41        long[] suffixSum = new long[n]; // cumulative sum from the right
42      
43        // Calculate prefix sums
44        for (int i = 0; i < n; ++i) {
45            int currentHeight = maxHeights.get(i);
46            if (i > 0 && currentHeight >= maxHeights.get(i - 1)) {
47                prefixSum[i] = prefixSum[i - 1] + currentHeight;
48            } else {
49                int j = left[i];
50                prefixSum[i] = 1L * currentHeight * (i - j) + (j >= 0 ? prefixSum[j] : 0);
51            }
52        }
53        // Calculate suffix sums
54        for (int i = n - 1; i >= 0; --i) {
55            int currentHeight = maxHeights.get(i);
56            if (i < n - 1 && currentHeight >= maxHeights.get(i + 1)) {
57                suffixSum[i] = suffixSum[i + 1] + currentHeight;
58            } else {
59                int j = right[i];
60                suffixSum[i] = 1L * currentHeight * (j - i) + (j < n ? suffixSum[j] : 0);
61            }
62        }
63      
64        long maxSum = 0; // variable to store the maximum sum
65        // Compute the maximum sum by combining prefix and suffix sums
66        for (int i = 0; i < n; ++i) {
67            maxSum = Math.max(maxSum, prefixSum[i] + suffixSum[i] - maxHeights.get(i));
68        }
69      
70        return maxSum; // return the maximum sum
71    }
72}
73
1class Solution {
2public:
3    long long maximumSumOfHeights(vector<int>& max_heights) {
4        // Get the number of elements in the vector
5        int n = max_heights.size();
6
7        // Stack to keep track of indices while finding next smaller element
8        stack<int> stk;
9
10        // Vectors to store the nearest smaller element on the left and right for each element
11        vector<int> nearest_smaller_left(n, -1);
12        vector<int> nearest_smaller_right(n, n);
13
14        // Find the nearest smaller element on the left for each element
15        for (int i = 0; i < n; ++i) {
16            int height = max_heights[i];
17            while (!stk.empty() && max_heights[stk.top()] > height) {
18                stk.pop();
19            }
20            if (!stk.empty()) {
21                nearest_smaller_left[i] = stk.top();
22            }
23            stk.push(i);
24        }
25
26        // Clear the stack for the next iteration
27        stk = stack<int>();
28
29        // Find the nearest smaller element on the right for each element
30        for (int i = n - 1; i >= 0; --i) {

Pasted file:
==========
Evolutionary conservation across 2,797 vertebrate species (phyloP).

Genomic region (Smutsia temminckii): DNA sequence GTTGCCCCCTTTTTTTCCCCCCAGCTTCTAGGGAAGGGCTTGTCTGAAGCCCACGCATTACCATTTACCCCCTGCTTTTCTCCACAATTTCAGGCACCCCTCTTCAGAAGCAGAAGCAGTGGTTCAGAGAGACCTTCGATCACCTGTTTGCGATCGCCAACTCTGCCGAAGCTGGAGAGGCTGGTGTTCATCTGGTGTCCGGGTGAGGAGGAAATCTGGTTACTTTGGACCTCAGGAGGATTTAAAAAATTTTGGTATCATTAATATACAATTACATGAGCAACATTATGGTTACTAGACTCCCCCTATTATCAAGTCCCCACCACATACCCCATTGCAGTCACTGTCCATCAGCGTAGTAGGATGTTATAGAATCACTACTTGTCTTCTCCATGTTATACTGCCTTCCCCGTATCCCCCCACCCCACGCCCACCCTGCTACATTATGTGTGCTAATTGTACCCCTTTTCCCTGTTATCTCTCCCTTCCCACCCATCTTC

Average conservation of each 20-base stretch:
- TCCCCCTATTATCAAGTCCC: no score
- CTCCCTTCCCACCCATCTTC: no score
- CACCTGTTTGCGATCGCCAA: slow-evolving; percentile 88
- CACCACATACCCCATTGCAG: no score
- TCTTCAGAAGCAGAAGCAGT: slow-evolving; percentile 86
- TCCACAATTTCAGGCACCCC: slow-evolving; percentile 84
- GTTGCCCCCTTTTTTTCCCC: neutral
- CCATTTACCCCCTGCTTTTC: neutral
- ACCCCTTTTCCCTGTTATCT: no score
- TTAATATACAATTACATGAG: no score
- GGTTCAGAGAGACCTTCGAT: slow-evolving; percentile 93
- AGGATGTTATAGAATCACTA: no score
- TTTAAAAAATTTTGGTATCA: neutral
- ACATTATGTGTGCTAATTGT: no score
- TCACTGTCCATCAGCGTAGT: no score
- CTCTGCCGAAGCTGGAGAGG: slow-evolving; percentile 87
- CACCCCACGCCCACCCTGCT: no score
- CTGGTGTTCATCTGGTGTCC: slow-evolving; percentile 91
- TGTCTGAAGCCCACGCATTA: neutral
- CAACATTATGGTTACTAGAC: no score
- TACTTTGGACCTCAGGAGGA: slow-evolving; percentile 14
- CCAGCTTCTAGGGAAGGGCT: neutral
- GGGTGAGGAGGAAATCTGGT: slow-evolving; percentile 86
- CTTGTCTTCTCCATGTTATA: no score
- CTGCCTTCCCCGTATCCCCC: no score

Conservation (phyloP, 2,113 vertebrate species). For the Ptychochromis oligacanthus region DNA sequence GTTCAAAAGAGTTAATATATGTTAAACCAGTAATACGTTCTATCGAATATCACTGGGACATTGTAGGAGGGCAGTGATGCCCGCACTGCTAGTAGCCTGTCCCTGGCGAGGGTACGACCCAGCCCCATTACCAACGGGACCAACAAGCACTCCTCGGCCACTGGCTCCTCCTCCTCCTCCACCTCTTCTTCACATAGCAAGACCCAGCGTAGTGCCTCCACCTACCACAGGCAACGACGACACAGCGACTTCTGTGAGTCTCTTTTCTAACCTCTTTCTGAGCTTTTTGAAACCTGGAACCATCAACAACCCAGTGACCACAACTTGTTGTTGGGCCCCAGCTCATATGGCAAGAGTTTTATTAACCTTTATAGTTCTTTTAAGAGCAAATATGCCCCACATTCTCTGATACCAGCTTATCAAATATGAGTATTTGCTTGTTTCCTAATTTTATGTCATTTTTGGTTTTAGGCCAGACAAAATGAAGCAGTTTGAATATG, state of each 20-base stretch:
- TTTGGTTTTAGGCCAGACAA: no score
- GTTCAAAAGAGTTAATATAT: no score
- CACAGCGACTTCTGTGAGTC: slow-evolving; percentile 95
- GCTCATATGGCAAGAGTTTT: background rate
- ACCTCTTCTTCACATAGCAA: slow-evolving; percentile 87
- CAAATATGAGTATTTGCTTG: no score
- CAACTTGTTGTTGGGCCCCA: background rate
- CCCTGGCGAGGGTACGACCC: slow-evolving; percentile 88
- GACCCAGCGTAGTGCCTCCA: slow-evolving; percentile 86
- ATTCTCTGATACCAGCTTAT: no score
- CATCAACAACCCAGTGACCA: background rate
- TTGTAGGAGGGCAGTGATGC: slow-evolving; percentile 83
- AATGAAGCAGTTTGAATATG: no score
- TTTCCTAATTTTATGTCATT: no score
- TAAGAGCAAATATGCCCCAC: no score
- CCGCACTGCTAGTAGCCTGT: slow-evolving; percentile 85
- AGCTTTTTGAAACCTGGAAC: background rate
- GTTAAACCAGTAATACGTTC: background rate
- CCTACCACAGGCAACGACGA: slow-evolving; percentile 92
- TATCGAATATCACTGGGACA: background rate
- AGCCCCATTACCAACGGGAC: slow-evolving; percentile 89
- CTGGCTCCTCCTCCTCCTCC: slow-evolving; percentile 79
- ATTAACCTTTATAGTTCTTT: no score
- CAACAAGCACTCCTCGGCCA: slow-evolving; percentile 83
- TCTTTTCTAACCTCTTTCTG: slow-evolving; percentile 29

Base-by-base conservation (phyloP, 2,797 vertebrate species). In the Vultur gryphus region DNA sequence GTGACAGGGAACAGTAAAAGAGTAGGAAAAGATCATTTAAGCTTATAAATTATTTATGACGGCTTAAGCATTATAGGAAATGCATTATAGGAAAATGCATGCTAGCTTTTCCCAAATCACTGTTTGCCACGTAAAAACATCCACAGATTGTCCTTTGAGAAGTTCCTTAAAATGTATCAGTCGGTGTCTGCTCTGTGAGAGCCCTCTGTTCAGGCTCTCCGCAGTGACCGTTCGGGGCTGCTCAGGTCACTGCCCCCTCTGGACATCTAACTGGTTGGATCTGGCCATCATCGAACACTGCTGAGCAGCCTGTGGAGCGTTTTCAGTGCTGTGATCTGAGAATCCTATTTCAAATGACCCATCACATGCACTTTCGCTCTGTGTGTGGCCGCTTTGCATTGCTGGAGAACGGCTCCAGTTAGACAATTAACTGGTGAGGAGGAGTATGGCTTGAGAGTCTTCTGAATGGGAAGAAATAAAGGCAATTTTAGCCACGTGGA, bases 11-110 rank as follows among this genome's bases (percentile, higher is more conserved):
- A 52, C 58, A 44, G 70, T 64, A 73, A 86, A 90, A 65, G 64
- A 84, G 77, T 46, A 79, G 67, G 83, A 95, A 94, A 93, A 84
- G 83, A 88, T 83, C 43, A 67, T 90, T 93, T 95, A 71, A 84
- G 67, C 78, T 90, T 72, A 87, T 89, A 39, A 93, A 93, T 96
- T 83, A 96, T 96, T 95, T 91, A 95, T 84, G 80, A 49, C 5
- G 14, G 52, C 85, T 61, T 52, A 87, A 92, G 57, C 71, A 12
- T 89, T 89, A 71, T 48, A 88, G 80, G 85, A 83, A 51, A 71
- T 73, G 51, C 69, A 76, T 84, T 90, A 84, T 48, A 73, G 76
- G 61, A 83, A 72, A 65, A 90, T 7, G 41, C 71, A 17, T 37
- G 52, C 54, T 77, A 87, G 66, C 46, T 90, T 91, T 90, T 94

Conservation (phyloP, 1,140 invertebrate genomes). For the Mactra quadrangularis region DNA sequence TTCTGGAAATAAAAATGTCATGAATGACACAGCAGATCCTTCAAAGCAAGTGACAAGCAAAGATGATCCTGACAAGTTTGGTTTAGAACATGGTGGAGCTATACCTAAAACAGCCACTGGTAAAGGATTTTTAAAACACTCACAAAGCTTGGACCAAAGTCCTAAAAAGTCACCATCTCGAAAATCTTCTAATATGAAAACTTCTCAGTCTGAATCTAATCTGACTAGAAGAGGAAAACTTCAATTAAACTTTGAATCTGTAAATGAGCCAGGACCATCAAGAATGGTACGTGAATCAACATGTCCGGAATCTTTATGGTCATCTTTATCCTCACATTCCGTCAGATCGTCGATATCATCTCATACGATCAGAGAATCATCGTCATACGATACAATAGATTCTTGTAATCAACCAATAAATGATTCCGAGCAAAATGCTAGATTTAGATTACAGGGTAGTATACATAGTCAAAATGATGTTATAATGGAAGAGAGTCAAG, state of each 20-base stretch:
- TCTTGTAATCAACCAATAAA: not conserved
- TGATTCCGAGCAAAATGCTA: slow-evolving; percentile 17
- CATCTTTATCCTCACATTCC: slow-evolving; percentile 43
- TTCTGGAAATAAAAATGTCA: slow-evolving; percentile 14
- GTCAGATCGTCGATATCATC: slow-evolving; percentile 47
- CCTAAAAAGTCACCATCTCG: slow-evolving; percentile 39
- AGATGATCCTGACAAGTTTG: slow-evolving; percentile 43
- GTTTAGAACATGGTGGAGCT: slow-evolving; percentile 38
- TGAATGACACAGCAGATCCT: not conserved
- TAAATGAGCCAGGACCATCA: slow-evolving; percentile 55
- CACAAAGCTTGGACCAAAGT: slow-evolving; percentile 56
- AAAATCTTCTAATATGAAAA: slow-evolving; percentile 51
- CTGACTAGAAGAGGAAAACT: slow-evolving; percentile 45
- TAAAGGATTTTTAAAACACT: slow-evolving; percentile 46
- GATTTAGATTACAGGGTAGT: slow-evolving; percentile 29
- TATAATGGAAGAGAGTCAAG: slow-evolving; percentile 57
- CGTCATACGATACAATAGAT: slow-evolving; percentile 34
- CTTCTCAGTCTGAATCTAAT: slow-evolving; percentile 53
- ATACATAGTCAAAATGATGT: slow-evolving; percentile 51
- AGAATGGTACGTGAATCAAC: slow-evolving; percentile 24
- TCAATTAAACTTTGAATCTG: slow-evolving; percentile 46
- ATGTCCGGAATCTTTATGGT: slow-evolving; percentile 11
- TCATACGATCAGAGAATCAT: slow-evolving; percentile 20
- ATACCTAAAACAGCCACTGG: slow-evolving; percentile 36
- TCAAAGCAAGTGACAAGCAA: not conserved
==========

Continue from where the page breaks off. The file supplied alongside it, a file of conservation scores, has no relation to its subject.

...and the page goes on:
31            int height = max_heights[i];
32            while (!stk.empty() && max_heights[stk.top()] >= height) {
33                stk.pop();
34            }
35            if (!stk.empty()) {
36                nearest_smaller_right[i] = stk.top();
37            }
38            stk.push(i);
39        }
40
41        // Vectors to store the sum of heights traversing left and right
42        vector<long long> sum_left(n, 0);
43        vector<long long> sum_right(n, 0);
44
45        // Calculate the sum of heights going left from each element
46        for (int i = 0; i < n; ++i) {
47            int height = max_heights[i];
48            if (i > 0 && height >= max_heights[i - 1]) {
49                sum_left[i] = sum_left[i - 1] + height;
50            } else {
51                int j = nearest_smaller_left[i];
52                sum_left[i] = static_cast<long long>(height) * (i - j) + (j != -1 ? sum_left[j] : 0);
53            }
54        }
55
56        // Calculate the sum of heights going right from each element
57        for (int i = n - 1; i >= 0; --i) {
58            int height = max_heights[i];
59            if (i < n - 1 && height >= max_heights[i + 1]) {
60                sum_right[i] = sum_right[i + 1] + height;
61            } else {
62                int j = nearest_smaller_right[i];
63                sum_right[i] = static_cast<long long>(height) * (j - i) + (j != n ? sum_right[j] : 0);
64            }
65        }
66
67        // Variable to keep track of the maximum sum of heights
68        long long max_sum = 0;
69
70        // Calculate the maximum sum of heights for each element
71        for (int i = 0; i < n; ++i) {
72            max_sum = max(max_sum, sum_left[i] + sum_right[i] - max_heights[i]);
73        }
74
75        // Return the maximum sum of heights
76        return max_sum;
77    }
78};
79